To be fair a throttle cable is not so critical and many will argue a modern throttle cable will last for years and years and is unlikely to suddenly fail. Therefore they're happy to leave it alone and wait until the cable shows signs of deterioration or damage and replace it. Nothing wrong in that but I'm in favour of the preventative maintenance approach and at 14 years old my original cables are probably as smooth as any. They've been lubricated every 8,000 miles and are in use on the road all year in all weathers, avoiding ice and snow as much as possible.

Offline Philby21

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Re: Cable lubrication.
« Reply #6 on: 27 July, 2020, 09:40:42 PM »
Not sure if it helps but I used to be a high mileage rider, I've put over 100,000 miles each on two different bikes (CBR600 and a 929 Fireblade) and I have never, not even once, lubricated the cables and they've never been an issue.  Well, I tried it once and it was such a faff that I never tried it again!  :008:

Maybe I've been lucky, who knows?

Phil

Offline paul.chucky

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Re: Cable lubrication.
« Reply #7 on: 08 August, 2020, 09:02:59 PM »
Lubrication is always a good thing  :046: :046: :046:
waters wet s**t stinks

Offline NJD

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Re: Cable lubrication.
« Reply #8 on: 08 August, 2020, 09:56:43 PM »
Lubricating throttle cables on the CBF 1000 isn't that hard, and it all comes down to attention to detail when putting things back together.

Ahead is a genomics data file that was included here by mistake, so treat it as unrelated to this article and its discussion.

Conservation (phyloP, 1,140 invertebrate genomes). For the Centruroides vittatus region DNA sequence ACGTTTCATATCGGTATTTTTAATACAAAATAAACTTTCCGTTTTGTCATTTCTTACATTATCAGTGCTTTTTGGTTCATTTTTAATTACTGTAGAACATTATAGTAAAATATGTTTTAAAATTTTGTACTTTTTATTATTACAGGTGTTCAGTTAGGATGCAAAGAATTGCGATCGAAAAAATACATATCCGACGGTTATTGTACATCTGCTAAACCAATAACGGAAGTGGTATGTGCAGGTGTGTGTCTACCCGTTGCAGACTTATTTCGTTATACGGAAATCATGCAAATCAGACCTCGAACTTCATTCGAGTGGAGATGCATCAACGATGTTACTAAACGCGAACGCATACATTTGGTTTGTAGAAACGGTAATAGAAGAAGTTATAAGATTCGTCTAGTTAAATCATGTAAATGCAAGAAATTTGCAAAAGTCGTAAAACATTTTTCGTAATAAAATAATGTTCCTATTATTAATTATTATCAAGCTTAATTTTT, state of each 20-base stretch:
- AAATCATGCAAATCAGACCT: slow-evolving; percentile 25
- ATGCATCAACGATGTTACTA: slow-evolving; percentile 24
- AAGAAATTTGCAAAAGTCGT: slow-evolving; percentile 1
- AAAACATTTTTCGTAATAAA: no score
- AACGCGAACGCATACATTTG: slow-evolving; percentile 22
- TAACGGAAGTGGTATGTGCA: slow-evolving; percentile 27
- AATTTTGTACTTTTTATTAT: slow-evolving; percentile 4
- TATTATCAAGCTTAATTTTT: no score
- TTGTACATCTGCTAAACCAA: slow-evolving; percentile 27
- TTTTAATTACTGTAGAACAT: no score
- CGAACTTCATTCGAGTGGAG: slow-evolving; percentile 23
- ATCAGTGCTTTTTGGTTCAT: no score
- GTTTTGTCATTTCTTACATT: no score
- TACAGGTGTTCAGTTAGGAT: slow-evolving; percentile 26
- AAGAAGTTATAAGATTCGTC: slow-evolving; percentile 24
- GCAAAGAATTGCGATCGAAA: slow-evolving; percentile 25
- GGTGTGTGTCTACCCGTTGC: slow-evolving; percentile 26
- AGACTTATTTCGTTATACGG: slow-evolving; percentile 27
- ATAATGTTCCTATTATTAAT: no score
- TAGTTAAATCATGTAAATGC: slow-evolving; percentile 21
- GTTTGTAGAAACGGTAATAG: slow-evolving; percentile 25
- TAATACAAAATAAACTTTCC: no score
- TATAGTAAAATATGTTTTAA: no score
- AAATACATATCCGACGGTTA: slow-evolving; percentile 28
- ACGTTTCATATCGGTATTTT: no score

I've had the cable fully out of the housing to use one of those lubrication tools in the past, but I was fitting heated grips at the time so was a two-in-one job. Nothing difficult about it. Just remove all slack on throttle cable to increase free-play before removing switchgear. Careful not to break the throttle grip tube slots when removing cables.

Wind the adjuster all the way down (towards the front of the bike) upon reassembly and start the bike. Adjust 360* (one full turn) at a time testing the throttle for automatic snap bag (no snagging / high revs) in the various positions (handlebar full lock left, straight and full lock right) with the engine running and bike in neutral on centre stand or sitting on it. I found full lock to the right caused more cable snagging than straight or full lock left, so used that to determine when I was out of the "un-safe / too tight" zone and fine tuned from there. Don't panic about the fact the engine will rev on its own until you add enough slack. Use a dot on the top of the adjuster to know when you've done one full turn (marker, nail varnish etc).

~

Lazy owners that don't even get their local garage to do the basics of maintenance is the main reason I never use any "new-to-me" bike before I've lubricated, or looked at, all the pivot points and basic service consumables. Why would I risk being at the side of the road with an issue god knows how many miles away from home on a warm day when I could take the time to look at it from the comfort of home on a warm day over a period of time, and then regular cleaning of the things that gunk up the most (chain, brake calipers etc) as it gets ridden?

Just because something works doesn't mean it shouldn't be looked at. If you've not got a definite service history on that item and have the tools, time and knowledge I'd do it for the experience in itself.